Staffs councils awarded £200,000 for air quality measures

Staffordshire county and Stoke-on-Trent city councils have been handed £200,000 for projects to improve air quality in the area, following the receipt of funding from the Department for Environment, Food and Rural Affairs (Defra).

The two authorities were the recipients of a total of £208,000 in funding from the government’s £220 million Clean Air Fund, launched last month, set up to contribute to projects aimed at improving air quality.

Stoke-on-Trent was among the 33 local authorities ordered to carry out a feasibility study to identify if there are any measures that could speed up compliance with NO2 limits, as a result of the latest ClientEarth High Court early this year (see story).

The whole of the city of Stoke-on-Trent has been designated an Air Quality Management Area (AQMA) for nitrogen dioxide (NO2) — with the government having projected that exceedences of the 40 ug/m3 legal threshold will persist until at least 2020.


Staffordshire and Stoke-on-Trent have yet to identify the exact initiatives that will be financed through the Defra grant, but said that “campaigns to highlight the benefits of clean air, tackling anti-idling in vehicles and encouraging people to consider greener and active modes of travel are amongst the ideas being put forward”.

Alan White, deputy leader and cabinet member for health, care and wellbeing at Staffordshire county council, said: “We know that air pollution, especially from vehicles on some of our most congested main roads can cause many health issues and it’s important we do what we can to improve air quality for everyone.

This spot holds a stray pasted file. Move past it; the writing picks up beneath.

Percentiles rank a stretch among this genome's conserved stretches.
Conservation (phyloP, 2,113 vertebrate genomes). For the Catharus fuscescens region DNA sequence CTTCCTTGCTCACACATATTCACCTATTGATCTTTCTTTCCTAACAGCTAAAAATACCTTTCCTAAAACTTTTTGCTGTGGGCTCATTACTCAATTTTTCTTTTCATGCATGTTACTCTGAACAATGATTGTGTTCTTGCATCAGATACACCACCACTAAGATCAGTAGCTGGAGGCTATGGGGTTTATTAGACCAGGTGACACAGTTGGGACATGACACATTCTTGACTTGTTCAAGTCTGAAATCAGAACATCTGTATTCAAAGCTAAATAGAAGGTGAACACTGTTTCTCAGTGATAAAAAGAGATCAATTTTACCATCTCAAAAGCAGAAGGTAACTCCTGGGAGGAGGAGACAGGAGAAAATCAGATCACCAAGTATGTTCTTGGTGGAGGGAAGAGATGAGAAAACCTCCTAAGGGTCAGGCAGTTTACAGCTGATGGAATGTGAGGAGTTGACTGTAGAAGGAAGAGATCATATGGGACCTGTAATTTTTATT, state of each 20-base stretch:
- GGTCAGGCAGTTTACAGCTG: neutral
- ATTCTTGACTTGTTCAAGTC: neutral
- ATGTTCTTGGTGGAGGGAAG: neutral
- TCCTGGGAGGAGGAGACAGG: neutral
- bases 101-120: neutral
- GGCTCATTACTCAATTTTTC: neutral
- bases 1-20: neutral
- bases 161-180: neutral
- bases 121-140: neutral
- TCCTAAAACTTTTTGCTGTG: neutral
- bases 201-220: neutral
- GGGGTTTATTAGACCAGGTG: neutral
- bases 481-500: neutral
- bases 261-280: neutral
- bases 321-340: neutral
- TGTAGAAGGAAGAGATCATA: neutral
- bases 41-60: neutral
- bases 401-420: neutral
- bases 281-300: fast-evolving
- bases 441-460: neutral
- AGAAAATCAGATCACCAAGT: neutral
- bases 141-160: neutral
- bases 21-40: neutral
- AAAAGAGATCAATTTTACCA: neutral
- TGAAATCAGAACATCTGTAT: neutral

“This funding is very welcome and will not only allow us to run some practical campaigns with local communities, schools and businesses but will also allow us to explore other longer-term solutions to the issue. We’ll also be bringing together expertise from our own public health teams and highways department and will be working closely with district and borough councils.”

Councillor Randy Conteh, Stoke-on-Trent city council cabinet member for housing, communities and safer city, said: “This funding will mean we can look at new ways of improving air quality in some of the most affected locations in the city such as outside schools and on key routes such as the A53 in Etruria. We’ll be working very closely with our neighbouring authorities on ways to bring about improvements.”


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